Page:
In editing a book I'm trying to find the word to tell the author that there is such a thing as using too many descriptive phrases or too much description. Anyone? Keep thinking alliteration, but that's not right. Example, He refilled the stumpy thing. He was referring to his scotch glass. Stumpy is unnecessary, and excessive. Which he does often. So, what's the word I'm looking for?
There's a such thing as "verbosity."
the state or quality of being verbose; superfluity of words; wordiness
prose that is too elaborate or ornate.
If the words actually add no meaning, then the term is "deadwood."
(in writing) unnecessary words, phrases, or exposition; expendable verbiage.
Ironic, though, that you're criticizing this person for having too many words when you yourself don't have enough. But you're right about using too many adjectives. It makes for terrible writing. So tedious.
and now from the OED: a noun!
TMI n. colloquial (originally in the language of electronic communications) too much information; usually implying disgust or disapproval in response to a disclosure of an excessively personal or graphic nature.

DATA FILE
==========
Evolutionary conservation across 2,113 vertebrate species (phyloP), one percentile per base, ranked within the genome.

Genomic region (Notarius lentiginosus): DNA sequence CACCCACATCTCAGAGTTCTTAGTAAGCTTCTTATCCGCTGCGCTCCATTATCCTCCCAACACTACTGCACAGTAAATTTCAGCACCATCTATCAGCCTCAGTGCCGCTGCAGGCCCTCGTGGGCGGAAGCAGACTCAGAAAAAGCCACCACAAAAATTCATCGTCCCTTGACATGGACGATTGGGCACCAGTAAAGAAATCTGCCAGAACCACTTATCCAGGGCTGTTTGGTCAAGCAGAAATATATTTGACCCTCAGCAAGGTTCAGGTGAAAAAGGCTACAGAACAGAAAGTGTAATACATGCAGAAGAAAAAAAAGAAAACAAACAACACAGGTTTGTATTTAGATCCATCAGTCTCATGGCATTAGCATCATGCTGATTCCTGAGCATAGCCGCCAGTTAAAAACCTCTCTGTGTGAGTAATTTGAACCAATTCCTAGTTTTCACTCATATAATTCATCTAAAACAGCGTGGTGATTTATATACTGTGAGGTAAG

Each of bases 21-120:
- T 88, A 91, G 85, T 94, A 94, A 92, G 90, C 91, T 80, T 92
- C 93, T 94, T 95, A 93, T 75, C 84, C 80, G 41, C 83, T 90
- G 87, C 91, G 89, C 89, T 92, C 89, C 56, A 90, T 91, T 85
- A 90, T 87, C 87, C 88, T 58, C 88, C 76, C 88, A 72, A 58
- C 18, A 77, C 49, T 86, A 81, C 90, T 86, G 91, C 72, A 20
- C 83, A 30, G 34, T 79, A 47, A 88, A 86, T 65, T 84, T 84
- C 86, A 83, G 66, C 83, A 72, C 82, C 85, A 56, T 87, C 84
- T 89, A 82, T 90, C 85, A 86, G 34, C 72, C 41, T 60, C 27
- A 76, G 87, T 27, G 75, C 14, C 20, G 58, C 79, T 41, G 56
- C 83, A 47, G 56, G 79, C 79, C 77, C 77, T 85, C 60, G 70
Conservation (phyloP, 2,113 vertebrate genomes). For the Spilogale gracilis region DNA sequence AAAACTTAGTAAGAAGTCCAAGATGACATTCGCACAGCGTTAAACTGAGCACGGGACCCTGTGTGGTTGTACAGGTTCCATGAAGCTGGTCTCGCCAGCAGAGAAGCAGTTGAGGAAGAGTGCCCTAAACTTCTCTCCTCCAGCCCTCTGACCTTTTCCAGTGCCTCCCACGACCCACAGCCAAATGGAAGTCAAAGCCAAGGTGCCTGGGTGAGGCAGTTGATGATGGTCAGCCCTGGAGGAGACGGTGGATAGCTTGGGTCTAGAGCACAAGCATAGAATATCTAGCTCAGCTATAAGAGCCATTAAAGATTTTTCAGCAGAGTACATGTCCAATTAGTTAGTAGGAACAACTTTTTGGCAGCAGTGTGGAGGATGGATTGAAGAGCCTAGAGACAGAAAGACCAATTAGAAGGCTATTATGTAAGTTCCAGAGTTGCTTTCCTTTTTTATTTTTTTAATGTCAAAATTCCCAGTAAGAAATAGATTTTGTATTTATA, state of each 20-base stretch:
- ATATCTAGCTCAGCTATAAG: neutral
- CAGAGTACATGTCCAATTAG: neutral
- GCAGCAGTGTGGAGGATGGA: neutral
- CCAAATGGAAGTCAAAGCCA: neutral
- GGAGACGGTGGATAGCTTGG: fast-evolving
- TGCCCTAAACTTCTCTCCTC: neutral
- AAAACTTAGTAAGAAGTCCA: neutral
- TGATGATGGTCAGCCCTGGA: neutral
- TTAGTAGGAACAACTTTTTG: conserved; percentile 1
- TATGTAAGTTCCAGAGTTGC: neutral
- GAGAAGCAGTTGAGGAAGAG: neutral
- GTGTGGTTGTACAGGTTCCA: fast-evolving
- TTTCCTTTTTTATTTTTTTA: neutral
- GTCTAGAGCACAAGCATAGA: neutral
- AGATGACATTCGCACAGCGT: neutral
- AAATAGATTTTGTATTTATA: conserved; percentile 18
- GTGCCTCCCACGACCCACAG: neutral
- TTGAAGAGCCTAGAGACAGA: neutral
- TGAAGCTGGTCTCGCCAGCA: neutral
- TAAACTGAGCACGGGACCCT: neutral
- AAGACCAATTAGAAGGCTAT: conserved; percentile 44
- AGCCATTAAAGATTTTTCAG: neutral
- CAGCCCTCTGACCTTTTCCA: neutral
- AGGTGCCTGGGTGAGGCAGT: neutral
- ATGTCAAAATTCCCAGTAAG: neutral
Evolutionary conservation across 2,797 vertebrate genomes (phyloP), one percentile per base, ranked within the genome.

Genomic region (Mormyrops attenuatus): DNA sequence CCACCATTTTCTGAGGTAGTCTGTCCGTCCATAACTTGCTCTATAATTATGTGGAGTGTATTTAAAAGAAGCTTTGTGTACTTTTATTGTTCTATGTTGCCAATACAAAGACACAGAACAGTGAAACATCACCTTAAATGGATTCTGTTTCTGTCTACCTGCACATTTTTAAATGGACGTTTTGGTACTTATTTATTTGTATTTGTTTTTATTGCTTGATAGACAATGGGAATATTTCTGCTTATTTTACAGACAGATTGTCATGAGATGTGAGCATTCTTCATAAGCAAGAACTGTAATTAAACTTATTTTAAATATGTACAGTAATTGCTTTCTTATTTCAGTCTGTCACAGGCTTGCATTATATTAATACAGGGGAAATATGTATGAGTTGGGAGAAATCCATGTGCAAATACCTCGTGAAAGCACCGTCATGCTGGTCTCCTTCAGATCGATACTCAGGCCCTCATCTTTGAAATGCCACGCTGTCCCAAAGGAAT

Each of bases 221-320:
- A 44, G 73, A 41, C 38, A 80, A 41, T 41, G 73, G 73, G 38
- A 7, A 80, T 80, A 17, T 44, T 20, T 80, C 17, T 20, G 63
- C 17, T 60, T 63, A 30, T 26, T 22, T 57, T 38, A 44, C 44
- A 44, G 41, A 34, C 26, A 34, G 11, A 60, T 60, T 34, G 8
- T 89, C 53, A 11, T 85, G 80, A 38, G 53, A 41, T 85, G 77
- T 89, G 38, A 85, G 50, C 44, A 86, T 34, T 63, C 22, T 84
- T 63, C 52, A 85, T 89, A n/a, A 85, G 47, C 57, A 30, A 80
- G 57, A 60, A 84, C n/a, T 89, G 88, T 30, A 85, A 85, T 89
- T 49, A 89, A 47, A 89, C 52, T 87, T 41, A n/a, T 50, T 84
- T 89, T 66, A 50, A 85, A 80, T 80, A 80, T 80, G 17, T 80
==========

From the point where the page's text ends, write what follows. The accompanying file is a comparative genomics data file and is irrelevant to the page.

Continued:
1996 Lemonade & Pizza in alt.cosuard (Usenet newsgroup) 25 Mar.
All the underwear in question is briefs and not boxers. TMI?
Information overload (1967) was and still is used, but the OED added TMI as a noun in 2009.
I'd also suggest
Excessive going beyond a normal or acceptable limit in degree or amount
Overkill the state or an instance of going beyond what is usual, proper, or needed
but you could also use
Superfluous: 1a : exceeding what is sufficient or necessary : EXTRA b : not needed : UNNECESSARY 2 obsolete : marked by wastefulness : EXTRAVAGANT
Informally, purple prose.
Purple prose is characterized by the excessive use of adjectives, adverbs, and metaphors.
Euphuism is a peculiar mannered style of English prose. It consists of a preciously ornate and sophisticated style, employing a deliberate excess of literary devices such as antitheses, alliterations, repetitions and rhetorical questions.